Nightingale goes on to say that wealth is a measure of the service we provide to others. He suggests that individuals earn big salaries and commissions because they provide exceptional value to their employers or their customers.
Whether you are a clerk in a retail store, a financial advisor, or an engineer selling the latest technology to the Space Agency, you will be recognized and rewarded for what you do for others. Maybe not immediately; but over time, the accumulation of your efforts, the problems solved, the kindnesses shown, the effort made to ‘go the extra mile’ will pay off.
When you serve others in a spirit of humility and gratitude, you build trust. You show you aren’t only looking out for yourself. You earn respect. Those who are liked, respected and trusted receive more referrals. They get more opportunities to help solve their customers’ bigger problems. They encounter fewer objections and when they make a recommendation, their customers generally follow it.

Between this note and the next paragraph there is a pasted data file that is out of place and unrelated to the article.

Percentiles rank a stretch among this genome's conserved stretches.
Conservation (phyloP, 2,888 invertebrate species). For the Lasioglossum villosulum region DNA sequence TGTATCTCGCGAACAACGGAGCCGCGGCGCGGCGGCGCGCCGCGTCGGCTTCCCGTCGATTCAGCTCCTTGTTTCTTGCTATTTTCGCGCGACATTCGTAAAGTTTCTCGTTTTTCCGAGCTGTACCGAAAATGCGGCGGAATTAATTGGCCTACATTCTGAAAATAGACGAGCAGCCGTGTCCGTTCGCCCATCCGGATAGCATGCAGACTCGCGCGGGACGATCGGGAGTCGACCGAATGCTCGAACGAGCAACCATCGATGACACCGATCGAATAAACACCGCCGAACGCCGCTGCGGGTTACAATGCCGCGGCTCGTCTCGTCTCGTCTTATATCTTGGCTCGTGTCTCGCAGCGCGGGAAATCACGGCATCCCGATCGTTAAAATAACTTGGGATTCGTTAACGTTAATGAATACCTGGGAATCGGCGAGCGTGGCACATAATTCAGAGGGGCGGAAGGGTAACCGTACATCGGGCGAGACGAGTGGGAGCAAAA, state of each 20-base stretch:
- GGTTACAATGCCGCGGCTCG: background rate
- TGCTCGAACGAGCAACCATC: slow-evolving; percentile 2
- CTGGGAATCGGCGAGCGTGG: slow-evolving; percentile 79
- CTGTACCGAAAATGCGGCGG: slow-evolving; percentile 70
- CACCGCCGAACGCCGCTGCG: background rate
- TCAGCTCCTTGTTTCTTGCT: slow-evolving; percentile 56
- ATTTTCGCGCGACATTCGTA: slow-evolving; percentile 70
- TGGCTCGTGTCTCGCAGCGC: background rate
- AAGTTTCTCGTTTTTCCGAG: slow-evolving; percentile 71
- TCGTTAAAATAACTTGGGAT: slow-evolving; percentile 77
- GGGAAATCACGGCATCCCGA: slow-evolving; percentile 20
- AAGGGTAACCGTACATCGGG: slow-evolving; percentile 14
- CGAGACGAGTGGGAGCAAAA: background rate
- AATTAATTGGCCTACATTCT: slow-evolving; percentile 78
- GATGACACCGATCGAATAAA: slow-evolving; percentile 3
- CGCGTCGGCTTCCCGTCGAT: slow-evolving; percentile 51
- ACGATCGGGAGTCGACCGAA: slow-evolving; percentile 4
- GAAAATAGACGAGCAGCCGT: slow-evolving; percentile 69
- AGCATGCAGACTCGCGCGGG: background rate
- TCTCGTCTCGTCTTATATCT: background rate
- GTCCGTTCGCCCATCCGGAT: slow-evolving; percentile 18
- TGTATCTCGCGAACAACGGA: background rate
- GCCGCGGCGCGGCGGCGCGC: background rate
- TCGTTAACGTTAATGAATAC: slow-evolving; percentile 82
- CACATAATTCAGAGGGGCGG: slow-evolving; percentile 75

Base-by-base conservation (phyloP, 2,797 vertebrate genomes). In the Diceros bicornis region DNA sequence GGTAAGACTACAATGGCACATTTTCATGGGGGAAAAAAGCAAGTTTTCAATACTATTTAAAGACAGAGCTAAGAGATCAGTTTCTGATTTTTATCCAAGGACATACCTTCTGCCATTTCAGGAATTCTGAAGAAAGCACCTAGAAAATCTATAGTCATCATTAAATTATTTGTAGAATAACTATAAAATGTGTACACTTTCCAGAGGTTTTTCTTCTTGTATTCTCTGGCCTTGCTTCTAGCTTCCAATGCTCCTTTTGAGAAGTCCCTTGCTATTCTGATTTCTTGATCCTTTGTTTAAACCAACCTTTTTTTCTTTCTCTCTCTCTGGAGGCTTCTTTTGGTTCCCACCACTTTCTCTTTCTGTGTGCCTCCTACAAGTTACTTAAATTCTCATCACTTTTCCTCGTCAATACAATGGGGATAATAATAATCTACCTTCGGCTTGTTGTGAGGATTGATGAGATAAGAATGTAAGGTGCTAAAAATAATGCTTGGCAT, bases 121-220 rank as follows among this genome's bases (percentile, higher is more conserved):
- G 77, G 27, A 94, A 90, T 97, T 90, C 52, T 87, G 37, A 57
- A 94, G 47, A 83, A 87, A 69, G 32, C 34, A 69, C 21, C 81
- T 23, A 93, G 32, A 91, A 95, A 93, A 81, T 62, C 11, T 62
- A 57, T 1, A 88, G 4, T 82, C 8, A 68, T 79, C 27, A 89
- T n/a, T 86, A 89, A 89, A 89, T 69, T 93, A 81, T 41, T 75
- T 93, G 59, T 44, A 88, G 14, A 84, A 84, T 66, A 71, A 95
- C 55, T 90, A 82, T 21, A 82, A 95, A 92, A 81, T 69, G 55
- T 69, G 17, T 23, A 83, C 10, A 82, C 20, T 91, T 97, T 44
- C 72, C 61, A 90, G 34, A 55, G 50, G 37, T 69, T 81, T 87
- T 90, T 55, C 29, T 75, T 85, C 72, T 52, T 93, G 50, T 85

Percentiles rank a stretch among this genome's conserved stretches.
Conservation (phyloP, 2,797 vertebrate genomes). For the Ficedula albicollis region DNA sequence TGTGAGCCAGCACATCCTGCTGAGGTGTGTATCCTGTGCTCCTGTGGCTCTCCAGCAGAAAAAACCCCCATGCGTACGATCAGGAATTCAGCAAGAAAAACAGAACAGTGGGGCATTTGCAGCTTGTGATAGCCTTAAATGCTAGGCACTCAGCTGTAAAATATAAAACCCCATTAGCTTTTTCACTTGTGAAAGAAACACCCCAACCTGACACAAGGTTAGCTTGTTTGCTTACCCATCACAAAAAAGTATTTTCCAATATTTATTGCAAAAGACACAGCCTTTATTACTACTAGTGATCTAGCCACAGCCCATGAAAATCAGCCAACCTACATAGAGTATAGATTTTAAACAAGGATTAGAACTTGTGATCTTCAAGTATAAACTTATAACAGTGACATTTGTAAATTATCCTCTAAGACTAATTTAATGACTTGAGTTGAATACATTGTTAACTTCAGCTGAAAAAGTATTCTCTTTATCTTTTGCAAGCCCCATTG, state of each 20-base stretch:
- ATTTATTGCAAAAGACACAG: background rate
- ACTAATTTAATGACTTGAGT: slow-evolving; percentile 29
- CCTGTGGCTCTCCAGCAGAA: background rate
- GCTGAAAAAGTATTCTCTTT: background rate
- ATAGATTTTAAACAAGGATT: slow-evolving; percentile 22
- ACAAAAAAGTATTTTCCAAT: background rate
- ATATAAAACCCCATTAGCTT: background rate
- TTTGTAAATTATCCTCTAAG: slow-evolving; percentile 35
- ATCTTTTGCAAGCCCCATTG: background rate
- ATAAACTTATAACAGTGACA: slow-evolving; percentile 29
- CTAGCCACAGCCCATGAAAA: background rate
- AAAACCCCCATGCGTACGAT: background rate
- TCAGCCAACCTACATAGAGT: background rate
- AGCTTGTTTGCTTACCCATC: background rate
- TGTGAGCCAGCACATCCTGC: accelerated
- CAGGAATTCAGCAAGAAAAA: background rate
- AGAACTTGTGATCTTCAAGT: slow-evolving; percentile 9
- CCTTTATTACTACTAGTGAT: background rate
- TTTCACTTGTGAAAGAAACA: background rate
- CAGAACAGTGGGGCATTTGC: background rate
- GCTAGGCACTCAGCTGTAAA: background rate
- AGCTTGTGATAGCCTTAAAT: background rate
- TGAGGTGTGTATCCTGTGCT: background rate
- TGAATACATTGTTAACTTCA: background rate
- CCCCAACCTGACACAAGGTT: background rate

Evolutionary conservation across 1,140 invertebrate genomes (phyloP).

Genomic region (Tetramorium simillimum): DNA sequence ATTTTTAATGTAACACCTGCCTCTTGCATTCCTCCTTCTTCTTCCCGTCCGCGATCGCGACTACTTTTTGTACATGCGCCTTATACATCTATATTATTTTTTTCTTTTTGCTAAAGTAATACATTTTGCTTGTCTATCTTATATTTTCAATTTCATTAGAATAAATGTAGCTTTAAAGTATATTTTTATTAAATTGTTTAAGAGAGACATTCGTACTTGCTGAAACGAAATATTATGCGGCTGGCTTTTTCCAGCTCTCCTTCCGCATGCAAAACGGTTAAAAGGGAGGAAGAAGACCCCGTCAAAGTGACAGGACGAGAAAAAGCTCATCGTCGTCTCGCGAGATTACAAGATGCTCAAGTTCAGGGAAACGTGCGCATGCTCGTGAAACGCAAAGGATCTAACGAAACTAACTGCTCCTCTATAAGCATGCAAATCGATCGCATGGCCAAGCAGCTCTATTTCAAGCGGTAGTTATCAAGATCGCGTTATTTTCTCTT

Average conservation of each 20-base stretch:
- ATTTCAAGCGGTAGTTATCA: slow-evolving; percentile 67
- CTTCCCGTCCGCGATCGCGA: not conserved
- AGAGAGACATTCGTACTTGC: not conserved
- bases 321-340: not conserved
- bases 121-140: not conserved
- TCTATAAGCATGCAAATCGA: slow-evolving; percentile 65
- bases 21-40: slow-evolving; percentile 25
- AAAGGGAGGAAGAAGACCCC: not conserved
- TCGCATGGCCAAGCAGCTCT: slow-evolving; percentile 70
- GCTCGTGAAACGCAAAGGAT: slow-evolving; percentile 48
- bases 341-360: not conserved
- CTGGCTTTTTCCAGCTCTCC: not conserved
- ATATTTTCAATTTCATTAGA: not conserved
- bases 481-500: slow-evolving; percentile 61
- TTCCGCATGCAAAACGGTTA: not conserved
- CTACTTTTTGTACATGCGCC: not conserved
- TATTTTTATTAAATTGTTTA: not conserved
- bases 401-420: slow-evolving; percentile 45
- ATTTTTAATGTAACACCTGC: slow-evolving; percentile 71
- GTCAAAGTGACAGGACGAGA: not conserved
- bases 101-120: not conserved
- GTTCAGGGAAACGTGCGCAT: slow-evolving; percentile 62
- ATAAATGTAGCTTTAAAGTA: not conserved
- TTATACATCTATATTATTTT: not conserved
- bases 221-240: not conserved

One could argue that the Wall Street bankers who profited in spite of or because of the economic meltdown did not fit the rule. And many greedy CEOs of large corporations are obvious examples of those acting contrary to Nightingale’s assertion. But, I think that his contention remains true for the bulk of the population. You get back in life what you first give. What goes around comes around.
In a world in which hubris, greed and celebrity stardom may be superficially honoured more than service to others, the end result isn’t very appealing. Civilization has advanced over thousands of years and prospered because of our willingness to help each other. In his book Influence, Robert Cialdini says:
The noted archaeologist Richard Leakey ascribes the essence of what makes us human to the reciprocity system. We are human because our ancestors learned to share their food and their skills in an honoured network of obligation.
Giving back, service to others, and reciprocity are values that are key to a successful life. Nightingale’s words, penned more than 50 years ago are still true today, and perhaps more important now then ever.